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“SPOKE TO President Xi of China to congratulate him on his extraordinary elevation.” This, from his American counterpart, Donald Trump, reacting to actions of the 2017 Communist Party Congress that was recently held in Beijing.
Make that not merely “counterpart,” but “wannabe”?
This thought came to me after reading “The Headline Prince,” by Qi Gua in the London Review of Books, November 16, 2017. Gua’s report of goings-on in the People’s Republic of China was an eye-opener for me, in particular on how less than 7 percent of a country can so effectively control its people’s political life, commerce—and thought.
Less than 7 percent?
In fact, the Chinese Communist Party has around 90 million members, only about 1/15 of that country’s adults.
Yet, as Gua reports in the LRB, “The Chinese Communist Party has evolved a highly sophisticated bureaucracy in the 96 years of its existence.” Note, the next of these quinquennial meetings of the Communist Party Congress, in 2021, will be quite a celebration.
Gua continues, “Every branch and organ of the state—the provincial governments, the university system, the official print outlets, the TV station—has two heads: one is the mayor, the principal, the chief editor or the director; the other is always the party secretary who ranks higher than his or her counterpart and ensures that all party guidelines are observed.”
His article is replete with examples of how this control is exercised. With regard to news stories, notes Gua, “Months before the congress, government news outlets across the country were told to follow an emergency response programme. For example, if a directive came through to an online news site to remove an item and it failed to do so within three minutes, the whole team was ordered to regroup and review its response system.… The emergency plan also included a drastic contingency measure that would have seen the government take down the internet by unplugging the country’s major providers—China Telecom, China Mobile and China Unicom—in the event of an unpleasant surprise.”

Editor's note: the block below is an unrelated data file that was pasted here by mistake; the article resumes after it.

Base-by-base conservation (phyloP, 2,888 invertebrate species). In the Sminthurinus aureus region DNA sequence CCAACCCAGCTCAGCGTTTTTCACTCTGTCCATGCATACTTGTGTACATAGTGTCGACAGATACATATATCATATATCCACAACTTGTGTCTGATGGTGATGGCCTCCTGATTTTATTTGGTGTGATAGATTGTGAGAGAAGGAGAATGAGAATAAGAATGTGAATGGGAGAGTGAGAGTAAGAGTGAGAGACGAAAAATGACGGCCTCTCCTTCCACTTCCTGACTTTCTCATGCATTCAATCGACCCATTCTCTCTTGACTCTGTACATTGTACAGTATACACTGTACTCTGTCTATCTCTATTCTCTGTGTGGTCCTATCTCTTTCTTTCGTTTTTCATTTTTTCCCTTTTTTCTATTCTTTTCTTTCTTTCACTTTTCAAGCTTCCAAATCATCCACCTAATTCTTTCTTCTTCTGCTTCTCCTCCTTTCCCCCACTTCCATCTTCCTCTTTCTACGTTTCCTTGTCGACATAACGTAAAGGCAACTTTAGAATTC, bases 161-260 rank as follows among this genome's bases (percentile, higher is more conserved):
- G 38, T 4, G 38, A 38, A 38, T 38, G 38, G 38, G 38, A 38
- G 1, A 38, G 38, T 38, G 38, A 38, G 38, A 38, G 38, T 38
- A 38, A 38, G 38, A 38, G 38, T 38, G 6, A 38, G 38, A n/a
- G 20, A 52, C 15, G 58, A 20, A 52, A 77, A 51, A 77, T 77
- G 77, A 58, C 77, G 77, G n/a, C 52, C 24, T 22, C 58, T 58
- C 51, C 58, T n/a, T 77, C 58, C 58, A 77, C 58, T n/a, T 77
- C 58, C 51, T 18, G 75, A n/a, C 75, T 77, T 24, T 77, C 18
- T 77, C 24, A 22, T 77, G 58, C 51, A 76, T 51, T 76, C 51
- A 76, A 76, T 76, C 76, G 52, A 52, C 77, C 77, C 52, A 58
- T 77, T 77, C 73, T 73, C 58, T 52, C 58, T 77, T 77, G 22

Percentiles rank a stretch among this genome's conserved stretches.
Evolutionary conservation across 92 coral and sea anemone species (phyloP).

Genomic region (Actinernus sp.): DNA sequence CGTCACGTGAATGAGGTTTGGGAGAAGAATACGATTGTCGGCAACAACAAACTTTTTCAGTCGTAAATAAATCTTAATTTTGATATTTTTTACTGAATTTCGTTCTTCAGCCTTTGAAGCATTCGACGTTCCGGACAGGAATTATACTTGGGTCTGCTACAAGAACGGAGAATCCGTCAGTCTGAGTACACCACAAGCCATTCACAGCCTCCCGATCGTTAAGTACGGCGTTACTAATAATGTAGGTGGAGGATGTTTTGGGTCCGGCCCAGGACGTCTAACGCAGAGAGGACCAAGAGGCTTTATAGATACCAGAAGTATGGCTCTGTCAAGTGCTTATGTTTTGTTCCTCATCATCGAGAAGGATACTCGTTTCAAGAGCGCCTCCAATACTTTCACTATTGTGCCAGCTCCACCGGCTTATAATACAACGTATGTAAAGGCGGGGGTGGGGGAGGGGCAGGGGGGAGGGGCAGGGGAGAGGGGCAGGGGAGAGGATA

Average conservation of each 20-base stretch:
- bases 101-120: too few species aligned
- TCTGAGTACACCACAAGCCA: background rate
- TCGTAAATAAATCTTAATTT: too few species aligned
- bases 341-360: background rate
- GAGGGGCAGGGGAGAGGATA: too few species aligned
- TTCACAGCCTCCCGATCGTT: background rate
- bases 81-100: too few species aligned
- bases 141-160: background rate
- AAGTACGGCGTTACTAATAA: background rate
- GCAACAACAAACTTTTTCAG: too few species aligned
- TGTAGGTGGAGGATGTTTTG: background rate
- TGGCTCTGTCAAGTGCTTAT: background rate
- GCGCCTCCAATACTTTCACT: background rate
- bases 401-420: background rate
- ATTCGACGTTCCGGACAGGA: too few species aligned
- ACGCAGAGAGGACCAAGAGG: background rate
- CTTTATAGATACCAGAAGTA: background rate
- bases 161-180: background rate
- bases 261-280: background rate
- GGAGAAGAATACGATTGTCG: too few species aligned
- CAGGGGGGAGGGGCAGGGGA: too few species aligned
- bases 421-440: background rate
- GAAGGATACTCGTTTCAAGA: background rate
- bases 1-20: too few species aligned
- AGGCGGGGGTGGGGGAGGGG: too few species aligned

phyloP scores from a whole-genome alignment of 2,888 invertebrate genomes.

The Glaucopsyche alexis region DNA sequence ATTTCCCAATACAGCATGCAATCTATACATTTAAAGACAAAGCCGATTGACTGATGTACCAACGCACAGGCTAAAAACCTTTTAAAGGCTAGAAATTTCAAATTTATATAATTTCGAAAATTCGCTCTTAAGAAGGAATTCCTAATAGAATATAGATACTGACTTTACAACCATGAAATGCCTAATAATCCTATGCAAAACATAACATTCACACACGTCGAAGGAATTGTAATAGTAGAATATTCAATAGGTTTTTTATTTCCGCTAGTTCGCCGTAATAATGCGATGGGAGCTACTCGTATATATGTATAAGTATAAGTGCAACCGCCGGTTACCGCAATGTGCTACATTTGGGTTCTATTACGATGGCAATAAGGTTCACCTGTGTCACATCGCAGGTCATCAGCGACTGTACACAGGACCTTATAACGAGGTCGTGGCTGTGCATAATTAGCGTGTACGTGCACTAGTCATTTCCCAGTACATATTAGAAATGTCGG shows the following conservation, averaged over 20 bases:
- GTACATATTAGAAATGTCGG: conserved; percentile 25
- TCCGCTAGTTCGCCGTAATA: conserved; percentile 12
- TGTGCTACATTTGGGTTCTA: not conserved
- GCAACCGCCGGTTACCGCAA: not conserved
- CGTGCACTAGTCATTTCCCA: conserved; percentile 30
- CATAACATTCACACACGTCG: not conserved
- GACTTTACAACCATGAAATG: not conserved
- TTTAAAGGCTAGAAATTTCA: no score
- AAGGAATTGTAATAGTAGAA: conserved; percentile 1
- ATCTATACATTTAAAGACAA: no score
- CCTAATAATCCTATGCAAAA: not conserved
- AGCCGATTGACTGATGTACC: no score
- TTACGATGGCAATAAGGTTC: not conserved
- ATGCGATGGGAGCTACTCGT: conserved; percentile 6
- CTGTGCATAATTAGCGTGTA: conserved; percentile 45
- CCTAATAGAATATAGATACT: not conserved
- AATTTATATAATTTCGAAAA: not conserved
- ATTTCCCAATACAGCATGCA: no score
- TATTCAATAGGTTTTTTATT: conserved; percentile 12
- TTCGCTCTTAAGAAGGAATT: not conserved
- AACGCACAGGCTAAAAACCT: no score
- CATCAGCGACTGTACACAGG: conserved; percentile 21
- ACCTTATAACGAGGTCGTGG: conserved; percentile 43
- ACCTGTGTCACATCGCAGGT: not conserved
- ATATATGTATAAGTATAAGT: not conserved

Gee, that would certainly handle any “fake” news here, wouldn’t it?
Beijing commuters were caught up in increased security caused by the party congress. To make sure their complaints didn’t spread, the subway company shut down the comments section of its website and “dismal images of crowds massed outside stations were immediately removed from social media.”
What’s more, “Knives and scissors were taken off the shelves of stationery stories and supermarkets; couriers delivering cutlery were not allowed to enter Beijing.”
And our NRA types carp that madmen may have insufficient access to military hardware?
Gua also observes, “When group chat managers at WeChat, our main message app, were told that they would have to take responsibility for member’ comments and opinions, several chatroom conveners quietly replaced their own names with the names of dead people.”
I’d have taken Chester A. Arthur.
Wang Huning is the new propaganda boss of the party. Previously he had been a professor of international politics at Shanghai’s Fudan University, one of China’s finest. Gua observes, “… optimistic liberals were ecstatic: ‘Great! An intellectual in charge of propaganda and culture! A sign of a more congenial climate!”
“Then we were reminded,” Gua says, “that Goebbels had a doctorate in philosophy from Heidelberg. A long-term insider like Wang could easily crack down on metaphor, irony, allusion and historical reference—all the things seasoned writers used to get around censorship.”
“Is this cigar only a cigar?” Was that Freud or Bill Clinton?
Heading all this is the extraordinarily elevated Xi Jingpin, who clearly doesn’t have to worry about the likes of Special Council Robert Mueller. Gua notes, “… Xi has continued to top the news: Day after day he is the first thing you get when you open a news app or an online outlet; in the print media he hogs the front page. People call him ‘the headline prince.’ ”
My, wouldn’t that be a boost to one’s ego?
And then there’s the new mobile game from Tencent, a vast Chinese infotech company: Applaud for Xi Jinping invites players to simulate clapping by tapping their phone screens as many times as they can in 19 seconds.
Sorry, but Xi got there first: MCGA, making China great again at the 19th Communist Party Congress. ds
© Dennis Simanaitis, SimanaitisSays.com, 2017